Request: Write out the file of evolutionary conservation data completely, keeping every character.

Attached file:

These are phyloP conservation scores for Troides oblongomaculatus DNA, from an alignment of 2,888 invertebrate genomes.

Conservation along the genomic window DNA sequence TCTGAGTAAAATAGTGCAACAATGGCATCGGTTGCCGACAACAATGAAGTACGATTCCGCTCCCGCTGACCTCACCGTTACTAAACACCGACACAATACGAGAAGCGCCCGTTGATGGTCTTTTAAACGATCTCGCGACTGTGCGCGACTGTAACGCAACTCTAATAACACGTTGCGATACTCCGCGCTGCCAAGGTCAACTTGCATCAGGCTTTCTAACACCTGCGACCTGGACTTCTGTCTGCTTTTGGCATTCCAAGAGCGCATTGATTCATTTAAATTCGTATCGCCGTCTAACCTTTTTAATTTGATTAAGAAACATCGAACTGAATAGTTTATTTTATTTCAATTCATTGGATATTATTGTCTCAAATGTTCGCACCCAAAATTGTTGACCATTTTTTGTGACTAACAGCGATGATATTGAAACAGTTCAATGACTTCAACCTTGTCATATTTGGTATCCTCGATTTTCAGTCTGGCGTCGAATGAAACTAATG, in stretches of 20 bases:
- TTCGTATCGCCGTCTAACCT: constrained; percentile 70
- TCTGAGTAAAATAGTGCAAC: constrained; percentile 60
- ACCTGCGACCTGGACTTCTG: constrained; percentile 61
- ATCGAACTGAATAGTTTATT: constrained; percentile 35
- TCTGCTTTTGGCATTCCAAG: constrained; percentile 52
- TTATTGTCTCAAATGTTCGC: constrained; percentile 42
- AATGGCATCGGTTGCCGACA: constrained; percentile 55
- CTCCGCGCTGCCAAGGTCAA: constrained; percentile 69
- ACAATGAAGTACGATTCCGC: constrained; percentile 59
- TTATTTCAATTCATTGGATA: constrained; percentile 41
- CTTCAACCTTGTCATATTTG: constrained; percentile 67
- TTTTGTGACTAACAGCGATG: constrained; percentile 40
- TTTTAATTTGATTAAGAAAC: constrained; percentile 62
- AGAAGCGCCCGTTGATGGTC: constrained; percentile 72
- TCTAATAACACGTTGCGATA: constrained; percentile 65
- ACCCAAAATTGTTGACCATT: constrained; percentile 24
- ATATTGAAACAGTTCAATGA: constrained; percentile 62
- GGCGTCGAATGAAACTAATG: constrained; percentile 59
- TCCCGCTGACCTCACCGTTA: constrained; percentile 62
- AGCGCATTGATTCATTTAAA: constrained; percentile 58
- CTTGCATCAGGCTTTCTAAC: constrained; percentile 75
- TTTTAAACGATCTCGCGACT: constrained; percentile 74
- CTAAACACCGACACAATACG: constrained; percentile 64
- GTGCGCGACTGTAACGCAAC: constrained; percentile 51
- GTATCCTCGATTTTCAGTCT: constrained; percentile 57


These are phyloP conservation scores for Troides oblongomaculatus DNA, from an alignment of 2,888 invertebrate genomes.

Conservation along the genomic window DNA sequence TCTGAGTAAAATAGTGCAACAATGGCATCGGTTGCCGACAACAATGAAGTACGATTCCGCTCCCGCTGACCTCACCGTTACTAAACACCGACACAATACGAGAAGCGCCCGTTGATGGTCTTTTAAACGATCTCGCGACTGTGCGCGACTGTAACGCAACTCTAATAACACGTTGCGATACTCCGCGCTGCCAAGGTCAACTTGCATCAGGCTTTCTAACACCTGCGACCTGGACTTCTGTCTGCTTTTGGCATTCCAAGAGCGCATTGATTCATTTAAATTCGTATCGCCGTCTAACCTTTTTAATTTGATTAAGAAACATCGAACTGAATAGTTTATTTTATTTCAATTCATTGGATATTATTGTCTCAAATGTTCGCACCCAAAATTGTTGACCATTTTTTGTGACTAACAGCGATGATATTGAAACAGTTCAATGACTTCAACCTTGTCATATTTGGTATCCTCGATTTTCAGTCTGGCGTCGAATGAAACTAATG, in stretches of 20 bases:
- TTCGTATCGCCGTCTAACCT: constrained; percentile 70
- TCTGAGTAAAATAGTGCAAC: constrained; percentile 60
- ACCTGCGACCTGGACTTCTG: constrained; percentile 61
- ATCGAACTGAATAGTTTATT: constrained; percentile 35
- TCTGCTTTTGGCATTCCAAG: constrained; percentile 52
- TTATTGTCTCAAATGTTCGC: constrained; percentile 42
- AATGGCATCGGTTGCCGACA: constrained; percentile 55
- CTCCGCGCTGCCAAGGTCAA: constrained; percentile 69
- ACAATGAAGTACGATTCCGC: constrained; percentile 59
- TTATTTCAATTCATTGGATA: constrained; percentile 41
- CTTCAACCTTGTCATATTTG: constrained; percentile 67
- TTTTGTGACTAACAGCGATG: constrained; percentile 40
- TTTTAATTTGATTAAGAAAC: constrained; percentile 62
- AGAAGCGCCCGTTGATGGTC: constrained; percentile 72
- TCTAATAACACGTTGCGATA: constrained; percentile 65
- ACCCAAAATTGTTGACCATT: constrained; percentile 24
- ATATTGAAACAGTTCAATGA: constrained; percentile 62
- GGCGTCGAATGAAACTAATG: constrained; percentile 59
- TCCCGCTGACCTCACCGTTA: constrained; percentile 62
- AGCGCATTGATTCATTTAAA: constrained; percentile 58
- CTTGCATCAGGCTTTCTAAC: constrained; percentile 75
- TTTTAAACGATCTCGCGACT: constrained; percentile 74
- CTAAACACCGACACAATACG: constrained; percentile 64
- GTGCGCGACTGTAACGCAAC: constrained; percentile 51
- GTATCCTCGATTTTCAGTCT: constrained; percentile 57